Disease Severity, Brain Changes Linked to Cognitive Decline
Disease severity, brain volume loss, and brain lesions are able to predict later cognitive declines in people with relapsing-remitting multiple sclerosis (RRMS), a study in China found.
The study, “Clinical and MRI predictors of cognitive decline in patients with relapsing-remitting multiple sclerosis: a 2-year longitudinal study,” was published in Multiple Sclerosis and Related Disorders.
Brain tissue changes, including volume loss and lesions, which can be assessed with an MRI, are an established way to predict or monitor MS disease progression, particularly worsening motor symptoms.
More than half of MS patients also experience cognitive problems, including issues with learning, problem-solving, and planning, but the relationship between brain tissue changes and later cognitive decline has not been thoroughly established.
A team of researchers monitored cognitive and MRI changes in 107 RRMS patients and 74 healthy participants, who served as a control group, over two years.
Among the patients, the average disease duration was 12 years. The disease attack rate at the study’s start was one per year in 39 people, two per year in 43 people, and three per year in the remaining 25 patients.
RRMS patients showed several MRI changes compared with the control group at the study’s start. Specifically, patients had a lower total brain volume, as well as less white and gray matter. White matter is brain tissue that contains mostly nerve cell projections, while gray matter is made up largely of nerve cell bodies.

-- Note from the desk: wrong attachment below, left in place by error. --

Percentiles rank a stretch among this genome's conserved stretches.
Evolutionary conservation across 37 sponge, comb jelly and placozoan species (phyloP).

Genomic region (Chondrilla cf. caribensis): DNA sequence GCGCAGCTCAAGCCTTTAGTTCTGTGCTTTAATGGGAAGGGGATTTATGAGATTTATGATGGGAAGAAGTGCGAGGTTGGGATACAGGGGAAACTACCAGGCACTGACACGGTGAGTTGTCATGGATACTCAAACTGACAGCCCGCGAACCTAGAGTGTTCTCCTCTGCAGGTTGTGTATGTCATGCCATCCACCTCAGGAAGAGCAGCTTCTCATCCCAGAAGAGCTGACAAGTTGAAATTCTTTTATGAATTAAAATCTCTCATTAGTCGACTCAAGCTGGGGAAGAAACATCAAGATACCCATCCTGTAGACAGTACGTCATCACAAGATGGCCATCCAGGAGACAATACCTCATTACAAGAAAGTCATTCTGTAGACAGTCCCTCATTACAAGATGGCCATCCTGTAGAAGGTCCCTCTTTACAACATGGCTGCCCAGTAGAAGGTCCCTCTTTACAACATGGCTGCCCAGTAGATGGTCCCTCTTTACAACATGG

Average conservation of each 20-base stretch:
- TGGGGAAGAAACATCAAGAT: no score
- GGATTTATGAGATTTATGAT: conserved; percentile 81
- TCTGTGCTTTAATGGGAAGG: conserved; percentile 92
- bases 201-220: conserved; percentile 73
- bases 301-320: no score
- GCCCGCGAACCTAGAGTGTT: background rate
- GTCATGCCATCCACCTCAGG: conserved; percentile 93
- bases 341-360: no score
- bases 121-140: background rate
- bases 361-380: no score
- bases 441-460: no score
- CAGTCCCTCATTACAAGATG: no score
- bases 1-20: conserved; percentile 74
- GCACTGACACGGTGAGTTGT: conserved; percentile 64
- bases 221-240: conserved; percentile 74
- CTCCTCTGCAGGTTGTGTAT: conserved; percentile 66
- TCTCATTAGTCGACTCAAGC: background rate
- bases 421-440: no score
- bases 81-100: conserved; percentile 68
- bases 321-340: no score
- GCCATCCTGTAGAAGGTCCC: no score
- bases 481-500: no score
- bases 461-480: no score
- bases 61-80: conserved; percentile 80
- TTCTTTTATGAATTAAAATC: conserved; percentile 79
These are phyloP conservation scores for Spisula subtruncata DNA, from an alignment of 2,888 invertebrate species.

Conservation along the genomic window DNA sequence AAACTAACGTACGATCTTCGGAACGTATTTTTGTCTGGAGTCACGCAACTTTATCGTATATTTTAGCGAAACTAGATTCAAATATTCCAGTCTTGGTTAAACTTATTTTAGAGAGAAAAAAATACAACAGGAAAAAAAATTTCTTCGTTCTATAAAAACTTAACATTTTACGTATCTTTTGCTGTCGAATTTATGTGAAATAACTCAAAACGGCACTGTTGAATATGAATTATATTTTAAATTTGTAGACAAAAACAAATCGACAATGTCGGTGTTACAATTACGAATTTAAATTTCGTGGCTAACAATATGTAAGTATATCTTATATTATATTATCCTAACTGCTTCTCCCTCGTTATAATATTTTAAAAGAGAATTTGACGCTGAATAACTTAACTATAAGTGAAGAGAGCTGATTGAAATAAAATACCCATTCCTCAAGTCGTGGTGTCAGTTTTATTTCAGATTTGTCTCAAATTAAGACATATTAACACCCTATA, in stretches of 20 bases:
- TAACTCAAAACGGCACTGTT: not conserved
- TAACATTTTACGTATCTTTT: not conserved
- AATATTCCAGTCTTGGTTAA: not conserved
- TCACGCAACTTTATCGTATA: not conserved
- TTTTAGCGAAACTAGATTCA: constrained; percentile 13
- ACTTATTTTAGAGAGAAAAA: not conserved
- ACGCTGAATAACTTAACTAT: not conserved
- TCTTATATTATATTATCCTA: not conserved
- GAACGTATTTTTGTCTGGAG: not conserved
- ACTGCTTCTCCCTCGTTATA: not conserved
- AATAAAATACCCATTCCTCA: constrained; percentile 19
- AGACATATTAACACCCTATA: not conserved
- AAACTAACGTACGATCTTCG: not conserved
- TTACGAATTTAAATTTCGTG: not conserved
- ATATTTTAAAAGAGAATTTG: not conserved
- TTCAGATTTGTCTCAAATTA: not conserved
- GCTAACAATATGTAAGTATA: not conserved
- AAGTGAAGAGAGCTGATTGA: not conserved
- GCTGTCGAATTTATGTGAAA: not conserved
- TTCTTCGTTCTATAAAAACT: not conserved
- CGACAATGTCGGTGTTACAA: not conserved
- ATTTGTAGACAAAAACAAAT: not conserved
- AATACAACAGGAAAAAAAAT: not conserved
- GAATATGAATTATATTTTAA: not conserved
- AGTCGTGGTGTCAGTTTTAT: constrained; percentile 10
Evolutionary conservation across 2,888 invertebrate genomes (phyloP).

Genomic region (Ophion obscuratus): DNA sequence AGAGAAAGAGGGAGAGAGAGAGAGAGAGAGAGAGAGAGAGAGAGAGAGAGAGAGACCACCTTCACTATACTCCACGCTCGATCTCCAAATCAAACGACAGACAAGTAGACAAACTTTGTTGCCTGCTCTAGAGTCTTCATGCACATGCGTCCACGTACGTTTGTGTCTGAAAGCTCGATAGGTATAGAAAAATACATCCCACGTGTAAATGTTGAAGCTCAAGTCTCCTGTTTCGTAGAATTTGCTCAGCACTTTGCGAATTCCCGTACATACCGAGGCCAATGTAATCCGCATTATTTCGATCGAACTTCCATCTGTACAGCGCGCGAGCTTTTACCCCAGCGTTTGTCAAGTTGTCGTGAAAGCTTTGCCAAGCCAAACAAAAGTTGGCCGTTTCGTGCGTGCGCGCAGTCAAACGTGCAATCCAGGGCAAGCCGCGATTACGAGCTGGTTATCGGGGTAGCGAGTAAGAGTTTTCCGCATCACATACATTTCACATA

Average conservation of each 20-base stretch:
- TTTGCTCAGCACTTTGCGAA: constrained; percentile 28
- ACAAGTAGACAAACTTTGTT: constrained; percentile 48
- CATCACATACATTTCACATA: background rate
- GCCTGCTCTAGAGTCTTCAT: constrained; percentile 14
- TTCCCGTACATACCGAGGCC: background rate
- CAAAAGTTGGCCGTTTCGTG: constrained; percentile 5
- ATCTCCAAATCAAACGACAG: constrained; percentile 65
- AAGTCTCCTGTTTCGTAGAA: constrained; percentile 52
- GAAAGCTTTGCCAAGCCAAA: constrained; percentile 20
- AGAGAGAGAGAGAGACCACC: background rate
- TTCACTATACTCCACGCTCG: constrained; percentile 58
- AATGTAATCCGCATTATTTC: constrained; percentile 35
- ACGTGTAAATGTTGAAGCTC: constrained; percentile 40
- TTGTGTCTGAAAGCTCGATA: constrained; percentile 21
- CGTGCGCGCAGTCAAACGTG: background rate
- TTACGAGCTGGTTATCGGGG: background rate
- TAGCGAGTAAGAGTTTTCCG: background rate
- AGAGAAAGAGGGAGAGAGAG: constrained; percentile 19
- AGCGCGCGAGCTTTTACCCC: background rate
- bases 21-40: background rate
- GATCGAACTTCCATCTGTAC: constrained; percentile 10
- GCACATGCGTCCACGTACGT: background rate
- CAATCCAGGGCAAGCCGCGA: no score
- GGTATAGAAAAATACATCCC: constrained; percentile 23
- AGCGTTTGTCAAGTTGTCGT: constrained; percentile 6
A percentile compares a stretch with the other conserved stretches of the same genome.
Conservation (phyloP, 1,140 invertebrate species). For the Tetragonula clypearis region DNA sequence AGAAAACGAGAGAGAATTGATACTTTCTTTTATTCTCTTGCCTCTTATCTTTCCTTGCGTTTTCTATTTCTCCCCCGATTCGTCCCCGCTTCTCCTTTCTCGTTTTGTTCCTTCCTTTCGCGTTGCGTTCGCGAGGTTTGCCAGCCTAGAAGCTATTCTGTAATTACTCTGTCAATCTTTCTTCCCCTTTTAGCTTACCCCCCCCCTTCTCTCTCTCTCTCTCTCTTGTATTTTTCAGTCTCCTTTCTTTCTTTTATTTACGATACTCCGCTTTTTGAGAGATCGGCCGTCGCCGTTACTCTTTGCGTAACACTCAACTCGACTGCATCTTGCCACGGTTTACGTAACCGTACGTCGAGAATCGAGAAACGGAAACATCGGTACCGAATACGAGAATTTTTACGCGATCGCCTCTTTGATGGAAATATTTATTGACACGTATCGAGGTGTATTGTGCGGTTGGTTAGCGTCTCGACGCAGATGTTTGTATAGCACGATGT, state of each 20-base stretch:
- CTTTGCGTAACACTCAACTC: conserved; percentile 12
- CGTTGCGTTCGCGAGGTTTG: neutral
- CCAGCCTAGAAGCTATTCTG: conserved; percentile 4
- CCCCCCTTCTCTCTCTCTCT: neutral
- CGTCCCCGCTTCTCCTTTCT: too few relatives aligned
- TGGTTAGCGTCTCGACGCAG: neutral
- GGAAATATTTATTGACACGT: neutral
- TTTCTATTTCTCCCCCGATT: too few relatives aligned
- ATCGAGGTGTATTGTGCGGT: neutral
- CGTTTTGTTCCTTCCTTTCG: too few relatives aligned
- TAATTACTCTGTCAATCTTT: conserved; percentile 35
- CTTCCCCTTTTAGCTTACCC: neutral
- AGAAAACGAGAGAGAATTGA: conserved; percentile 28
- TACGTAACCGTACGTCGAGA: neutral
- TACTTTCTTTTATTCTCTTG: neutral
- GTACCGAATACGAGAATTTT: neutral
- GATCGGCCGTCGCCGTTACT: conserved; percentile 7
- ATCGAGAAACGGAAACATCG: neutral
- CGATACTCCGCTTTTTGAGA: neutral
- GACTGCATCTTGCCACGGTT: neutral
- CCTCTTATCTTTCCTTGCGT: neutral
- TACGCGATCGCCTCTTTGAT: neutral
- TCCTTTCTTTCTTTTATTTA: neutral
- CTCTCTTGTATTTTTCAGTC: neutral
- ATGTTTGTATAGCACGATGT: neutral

Cognitive function tests showed that patients also had impairments in cognition compared with healthy controls.
Specifically, they had poorer verbal memory, visual memory, and visuospatial perception, or the ability to perceive an object’s location relative to one’s own body. Patients also showed deficits in executive function, which encompasses a set of skills such as working memory, flexible thinking, and self-control that help in everyday life. Information processing speed was similar in both groups, however.
After two years, 38 patients were considered to have experienced cognitive decline from their baseline performance, while 69 were considered cognitively stable. Patients who had a longer disease duration, worse disease-associated disability, and more disease attacks per year at the study’s start were more likely to experience cognitive decline. All the healthy participants were cognitively stable.
Several MRI measurements were also associated with cognitive performance.
In particular, lower total brain volume at the study’s start was associated with cognitive decline, as was a lower volume in the brain’s frontal lobe — involved in complex cognitive functions — and the temporal lobe, which plays a known role in memory.
Lower baseline levels of total gray matter, and gray matter in several individual brain regions, including the cortex, hippocampus, and thalamus also predicted cognitive loss. Similarly, more of the brain’s white matter containing lesions at the study’s start was associated with worse cognitive function.”
The results highlight clinical and MRI parameters that may be useful predictors of cognitive outcomes in MS patients.
The study did not examine how MS treatments might have influenced cognitive or MRI findings during the study, nor did it account for disease attacks during the two-year follow-up, the research team pointed out. Nevertheless, the researchers said their “findings suggest that RRMS patients with more disease severity, higher [gray matter] atrophy, and increased [white matter] lesion volume are more susceptible to cognitive decline.”
Future studies should seek to address the longer-term relationships between cognition and MRI parameters, and to better understand what causes brain atrophy to lead to impaired cognition, the researchers said.